Needy people should get government help based on need alone. Wealthy people, including wealthy Native Hawaiians (of whom there are many, including most supporters of the Akaka bill), do not need and should not receive government entitlement programs even if they have that magical Hawaiian blood. For some important reasons why this bill should be opposed by people from other states outside Hawaii, in their own best interests, see
Affirmative action over time leads to the entrenchment of programs that come to be seen as entitlements. Large bureaucracies are established. Money and power flow there. Some ethnic Hawaiians
have come to identify themselves primarily with their race rather than with their citizenship as Americans. Some Hawaiian activists see America as their historical enemy — a colonial power illegally
occupying the native homeland, suppressing the native culture. Racial separatism in the form of a race-based nation-within-a-nation is seen by many activists as only the first step toward the expulsion
of the U.S. from Hawaii. The resulting independent nation would encompass all the Hawaiian islands, where ethnic Hawaiians would hold guaranteed racial supremacy because of “indigenous rights.” For more about this underlying unity of purpose between racial
separatism and ethnic nationalism in Hawaii, see
And for a description of the fundamental principles of
unity, equality, and aloha for all, see
For a complete history and thorough analysis of the Native Hawaiian Recognition bill, see:
For up-to-date general-interest information
created to help the media and general public, see:
”Congressional Leaders, Attorneys and Scholars Explain in Heavily Documented Detail Why the Native Hawaiian Recognition Bill is Unconstitutional, Would Set a Bad Precedent for the United States, and Would be Disastrous for Hawaii”
For those interested in Congressional commentary on this bill, and heavily documented legal analyses of why the Native Hawaiian Recognition bill is unconstitutional, why reparations for Native Hawaiians would be inappropriate, and why there is no entitlement to racial ownership of the public lands of Hawaii or the revenues derived from them, see the following:
In July 2001 Chairman Sensenbrenner of the House Judiciary Committee wrote a letter to Speaker Hastert asking that the bill should be killed, or else should be referred to his Judiciary Committee to hold hearings on its unconstitutionality.
In December 2001 a very strongly worded and lengthy analysis of the bill was done by Lincoln Oliphant on behalf of Senator Craig for the Senate Republican Policy Committee. That analysis was successful in alerting Republican Senators, who prevented a last-minute stealth maneuver by Senator Inouye.
Attorney Paul M. Sullivan wrote a detailed point-by-point legal analysis of the primary version of the Native Hawaiian Recognition bill in the 107th Congress: S.746 and H.R.617
Attorney Paul M. Sullivan published an article in the Asian-Pacific Law and Policy Journal of July, 2002 analyzing the Rice v. Cayetano decision as applied to the Native Hawaiian Recognition bill. Mr. Sullivan also described the relevance of the Mancari and Sandoval cases regarding the lack of a true tribe of Native Hawaiians, and the inability of the bill to survive the strict scrutiny test mandated by the Adarand decision.
Attorney Patrick W. Hanifin published an article in the Asian-Pacific Law and Policy Journal of July, 2002 describing Hawaii’s race-based government agencies OHA and DHHL. He described the Rice decision
and its progeny lawsuits Arakaki1, Arakaki2, Barrett, and Carroll. He explained why the Akaka bill is entirely racial and not based on being a tribe, or descent from Hawaiian Kingdom subjects, or a
hereditary claim for stolen lands or sovereignty, or claims to political control of culture and language, or claims to being a separate nation.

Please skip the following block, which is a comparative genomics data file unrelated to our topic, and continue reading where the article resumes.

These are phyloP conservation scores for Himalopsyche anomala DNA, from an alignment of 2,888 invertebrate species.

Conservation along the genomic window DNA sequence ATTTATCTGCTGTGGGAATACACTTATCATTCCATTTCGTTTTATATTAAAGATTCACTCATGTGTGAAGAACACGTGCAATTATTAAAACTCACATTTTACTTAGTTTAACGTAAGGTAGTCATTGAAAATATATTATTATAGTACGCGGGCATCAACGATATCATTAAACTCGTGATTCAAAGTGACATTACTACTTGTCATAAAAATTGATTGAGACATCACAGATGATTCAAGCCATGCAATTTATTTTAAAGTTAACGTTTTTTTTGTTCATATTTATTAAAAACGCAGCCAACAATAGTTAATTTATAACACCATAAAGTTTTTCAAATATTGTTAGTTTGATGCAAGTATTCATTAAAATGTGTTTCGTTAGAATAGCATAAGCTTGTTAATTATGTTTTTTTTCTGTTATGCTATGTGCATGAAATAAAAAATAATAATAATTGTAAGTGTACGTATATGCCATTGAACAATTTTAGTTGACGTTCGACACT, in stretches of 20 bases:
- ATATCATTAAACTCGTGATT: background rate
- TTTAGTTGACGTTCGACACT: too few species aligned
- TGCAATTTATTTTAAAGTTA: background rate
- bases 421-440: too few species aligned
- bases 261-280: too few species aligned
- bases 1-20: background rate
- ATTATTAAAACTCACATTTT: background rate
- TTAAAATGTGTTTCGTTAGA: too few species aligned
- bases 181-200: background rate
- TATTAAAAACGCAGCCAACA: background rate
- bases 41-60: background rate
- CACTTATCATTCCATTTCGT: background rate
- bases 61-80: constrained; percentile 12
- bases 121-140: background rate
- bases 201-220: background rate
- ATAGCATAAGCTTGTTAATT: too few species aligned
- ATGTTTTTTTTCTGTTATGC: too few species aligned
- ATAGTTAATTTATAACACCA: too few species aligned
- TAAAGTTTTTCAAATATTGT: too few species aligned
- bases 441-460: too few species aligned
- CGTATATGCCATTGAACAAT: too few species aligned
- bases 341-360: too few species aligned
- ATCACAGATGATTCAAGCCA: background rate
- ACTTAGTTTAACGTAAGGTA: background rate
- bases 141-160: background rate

Attorney Patrick W. Hanifin published “Hawaiian Reparations: Nothing Lost, Nothing Owed” Patrick W. Hanifin in Volume XVII, No. 2 of the Hawaii Bar Journal, 1982. This lengthy, heavily documented 21-year-old article explores all aspects of claims that Native Hawaiians are owed reparations for the overthrow of the monarchy and for the ceding of lands to the United States; it is transcribed on the Internet at:
Attorney Patrick W. Hanifin published “To Dwell on the Earth in Unity: Rice, Arakaki, and the Growth of Citizenship and Voting Rights in Hawaii” In Spring, 2002 issue of the Hawaii Bar Journal, Vol. V,
No. 13, pp. 15-44. The article is a thorough examination of the history of citizenship and voting rights throughout the history of the Hawaiian Kingdom, Republic, Territory, and State. It shows that at no
time have citizenship or voting rights ever been limited exclusively to native Hawaiians, and that the Akaka bill would impose a racial balkanization of citizenship rights entirely inappropriate to this
Attorney H. William Burgess was lead attorney in Arakaki vs. State of Hawaii, also known as Arakaki1. This lawsuit desegregated candidacy for trustee of Office of Hawaiian Affairs. It affirmed that all registered voters regardless of race have a right to run for trustee, and voters are entitled to a full range of candidates for whom to vote, unrestricted by race. Legal documents and analysis are provided.
Attorney H. William Burgess is lead attorney in Arakaki v. Cayetano, also known as Arakaki2. This currently pending lawsuit challenges both the Office of Hawaiian Affairs and the Department of Hawaiian
Homelands as being unconstitutional. Legal documents and analysis are provided.
A thorough analysis of the ceded lands issue is
H. William Burgess and Sandra Puanani Burgess published an article on the history and analysis of a ceded lands lawsuit OHA v. State of Hawaii in the July 2001 issue of the Hawaii Bar Journal.
One reason offered to justify passing the Akaka bill is a series of claims that Native Hawaiians have been historically victimized, and their culture and language were suppressed. There are many victimhood claims in the “findings” section of the bill. One claim repeatedly asserted is that the Hawaiian language was made illegal by the revolutionary government following the overthrow, and remained illegal for several decades. That particular claim
has been thoroughly researched and found to be false. See
”’Kenneth R. Conklin, Ph.D. can be reached at”’ mailto:Ken_Conklin@yahoo.com ”’His Web site is”’ http://www.angelfire.com/hi2/hawaiiansovereignty